It’s the thrill of a trill in the heat of the night: Dallas explorer of six-string spells weaves a tapestry rich with melodic detail.
For all the stylistic variety of Latino-tinged music, it tends to seem the same to the ears of those who exist outside this genre, and it takes a distinctive manner and discerning approach to lead the listener through separate strands of the idiom without sounding indulging or digressing into sterile territory. As an ambassador of Texas on the scene, Russ Hewitt is well-equipped to guide the uninitiated into the deceptively uncharted domain; more so, “Chasing Horizons” should find him push the frontiers of what’s been outlined on the two platters the guitarist issued earlier and bold enough to invite stellar friends to challenge his playing and, thus, improve his skills as both composer and performer. But above all, there’s an alluring passion that’s the album’s heart’s possessed with.
Not for nothing “Allende” starts Russ’ record via pseudo-alienating, yet ultimately endearing, passages of rumba flamenca where a riveting, percussively insistent tune will gradually emerge out of Hewitt’s toned-down delivery to go off on a tangent every time a filigreed lick is revealed in this tapestry, and while “Sunset Samba” and “Cubalia Café” see him trade solos with, respectively, Jorge Strunz and Ardeshir Farah, who split their own duet for this, on a different shore, it’s the American soul-fire that drives all the finely nuanced melodies across the Atlantic. No wonder Russ was eager to experiment further and follow up on his instrumental dance with Larry Carlton on “Cielo Nocturno” in 2016 by calling out not only to Marty Friedman and Nuno Bettencourt, who weave contrasting, if equally spellbinding, acoustic threads into “Vivir Libre” and the album’s titular number which Walfredo Reyes Jr. and Efren Guzman’s soft grooves spice up, but also to Tri Nguyen whose Vietnamese zither on the sublime “Return To Simitai” can point to Hewitt’s next world-exploring adventures.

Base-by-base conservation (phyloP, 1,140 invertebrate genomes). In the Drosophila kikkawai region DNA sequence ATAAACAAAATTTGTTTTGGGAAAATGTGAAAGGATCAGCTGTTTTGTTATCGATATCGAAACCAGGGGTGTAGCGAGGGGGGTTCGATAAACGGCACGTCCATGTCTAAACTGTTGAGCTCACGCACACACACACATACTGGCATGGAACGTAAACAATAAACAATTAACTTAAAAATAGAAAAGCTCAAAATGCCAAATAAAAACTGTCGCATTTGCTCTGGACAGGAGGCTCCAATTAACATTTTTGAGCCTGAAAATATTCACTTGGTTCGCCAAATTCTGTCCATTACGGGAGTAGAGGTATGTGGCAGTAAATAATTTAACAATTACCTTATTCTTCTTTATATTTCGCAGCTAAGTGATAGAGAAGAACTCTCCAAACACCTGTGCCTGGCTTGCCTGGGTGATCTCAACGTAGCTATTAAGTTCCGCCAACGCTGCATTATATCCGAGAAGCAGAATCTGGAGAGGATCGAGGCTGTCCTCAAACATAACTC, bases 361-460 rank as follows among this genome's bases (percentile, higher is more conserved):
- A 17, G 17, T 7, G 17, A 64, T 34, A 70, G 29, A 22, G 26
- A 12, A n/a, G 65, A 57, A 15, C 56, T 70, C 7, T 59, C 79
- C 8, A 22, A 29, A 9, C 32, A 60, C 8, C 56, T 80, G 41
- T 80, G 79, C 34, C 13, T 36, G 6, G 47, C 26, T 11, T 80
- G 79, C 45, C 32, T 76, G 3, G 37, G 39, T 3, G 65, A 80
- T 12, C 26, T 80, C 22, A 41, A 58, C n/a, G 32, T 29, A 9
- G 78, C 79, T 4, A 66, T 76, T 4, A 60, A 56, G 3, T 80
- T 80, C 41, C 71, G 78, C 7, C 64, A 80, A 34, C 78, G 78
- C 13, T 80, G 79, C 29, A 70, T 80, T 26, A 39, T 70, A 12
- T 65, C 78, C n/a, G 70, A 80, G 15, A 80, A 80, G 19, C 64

However, the majestic strings of Bucharest All-Star Orchestra on “Amor Perdido” are no less exiting as an exercise in elevating a single guitarist’s endeavor to celestial, symphonic heights, and the pop figures of the pellucidly tight-but-loose “Luminous” may attract even wider circles to fretboard runs of his nimble fingers. The outsiders in thrall to “Buena Vista Social Club” may, and must, flock to any stage that hosts Russ Hewitt’s concert – or, at least, chase the horizon of his records.